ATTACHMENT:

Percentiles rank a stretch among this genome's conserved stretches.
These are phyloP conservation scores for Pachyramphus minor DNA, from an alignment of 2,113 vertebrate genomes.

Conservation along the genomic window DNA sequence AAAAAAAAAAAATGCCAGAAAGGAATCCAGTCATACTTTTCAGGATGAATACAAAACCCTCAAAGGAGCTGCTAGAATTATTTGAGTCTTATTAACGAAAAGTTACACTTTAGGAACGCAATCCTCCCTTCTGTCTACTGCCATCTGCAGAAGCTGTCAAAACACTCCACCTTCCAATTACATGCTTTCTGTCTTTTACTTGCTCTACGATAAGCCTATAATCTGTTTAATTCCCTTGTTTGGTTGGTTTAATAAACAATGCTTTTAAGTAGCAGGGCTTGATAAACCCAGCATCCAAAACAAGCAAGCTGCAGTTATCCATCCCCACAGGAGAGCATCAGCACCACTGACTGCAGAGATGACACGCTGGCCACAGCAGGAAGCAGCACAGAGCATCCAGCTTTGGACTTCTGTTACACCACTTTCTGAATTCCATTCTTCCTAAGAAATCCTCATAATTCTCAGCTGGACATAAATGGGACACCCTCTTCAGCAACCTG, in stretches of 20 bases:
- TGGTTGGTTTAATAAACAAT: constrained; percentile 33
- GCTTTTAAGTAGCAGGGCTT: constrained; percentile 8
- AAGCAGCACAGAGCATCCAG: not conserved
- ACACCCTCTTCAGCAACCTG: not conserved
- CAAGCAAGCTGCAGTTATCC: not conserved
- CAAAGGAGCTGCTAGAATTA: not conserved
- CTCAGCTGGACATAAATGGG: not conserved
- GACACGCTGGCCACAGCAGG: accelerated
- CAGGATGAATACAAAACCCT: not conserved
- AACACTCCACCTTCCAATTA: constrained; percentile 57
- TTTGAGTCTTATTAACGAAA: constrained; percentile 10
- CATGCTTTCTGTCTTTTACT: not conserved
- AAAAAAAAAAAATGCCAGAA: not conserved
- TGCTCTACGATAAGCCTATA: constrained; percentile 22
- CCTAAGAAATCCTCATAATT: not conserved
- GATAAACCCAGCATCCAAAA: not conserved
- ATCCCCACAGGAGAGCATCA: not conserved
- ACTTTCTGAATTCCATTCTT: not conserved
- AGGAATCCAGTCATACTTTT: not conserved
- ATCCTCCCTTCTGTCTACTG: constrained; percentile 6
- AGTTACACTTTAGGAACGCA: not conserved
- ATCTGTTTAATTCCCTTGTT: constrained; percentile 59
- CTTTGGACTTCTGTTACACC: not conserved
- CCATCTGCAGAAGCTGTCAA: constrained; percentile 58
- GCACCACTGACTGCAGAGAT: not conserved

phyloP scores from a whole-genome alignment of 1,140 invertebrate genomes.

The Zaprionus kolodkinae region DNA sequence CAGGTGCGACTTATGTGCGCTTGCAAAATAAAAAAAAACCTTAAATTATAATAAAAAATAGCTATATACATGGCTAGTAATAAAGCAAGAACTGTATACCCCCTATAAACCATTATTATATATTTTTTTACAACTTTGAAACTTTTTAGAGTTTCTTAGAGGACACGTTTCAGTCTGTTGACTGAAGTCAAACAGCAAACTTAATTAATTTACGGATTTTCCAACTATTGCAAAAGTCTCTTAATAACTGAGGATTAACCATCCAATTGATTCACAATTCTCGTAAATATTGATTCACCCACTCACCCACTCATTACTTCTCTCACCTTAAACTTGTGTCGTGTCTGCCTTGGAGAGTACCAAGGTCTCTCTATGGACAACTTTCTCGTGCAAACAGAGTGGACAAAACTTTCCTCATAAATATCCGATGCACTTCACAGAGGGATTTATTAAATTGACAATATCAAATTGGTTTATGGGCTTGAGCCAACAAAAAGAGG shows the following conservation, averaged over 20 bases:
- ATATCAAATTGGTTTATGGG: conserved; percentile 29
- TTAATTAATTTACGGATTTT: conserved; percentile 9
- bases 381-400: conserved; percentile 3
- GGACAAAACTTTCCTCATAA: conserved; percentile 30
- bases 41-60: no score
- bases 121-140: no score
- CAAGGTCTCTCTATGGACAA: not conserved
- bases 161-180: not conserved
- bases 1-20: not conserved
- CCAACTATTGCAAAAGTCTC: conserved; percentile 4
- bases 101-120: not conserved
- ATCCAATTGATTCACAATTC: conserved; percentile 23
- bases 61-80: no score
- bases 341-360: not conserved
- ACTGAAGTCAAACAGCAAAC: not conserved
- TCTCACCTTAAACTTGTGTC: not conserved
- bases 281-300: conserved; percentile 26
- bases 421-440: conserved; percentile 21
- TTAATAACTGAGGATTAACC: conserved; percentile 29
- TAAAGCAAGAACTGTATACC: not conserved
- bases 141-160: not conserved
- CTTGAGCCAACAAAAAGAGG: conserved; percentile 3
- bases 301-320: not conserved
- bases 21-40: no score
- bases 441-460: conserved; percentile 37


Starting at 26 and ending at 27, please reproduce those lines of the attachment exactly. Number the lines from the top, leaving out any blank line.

- CTTTGGACTTCTGTTACACC: not conserved
- CCATCTGCAGAAGCTGTCAA: constrained; percentile 58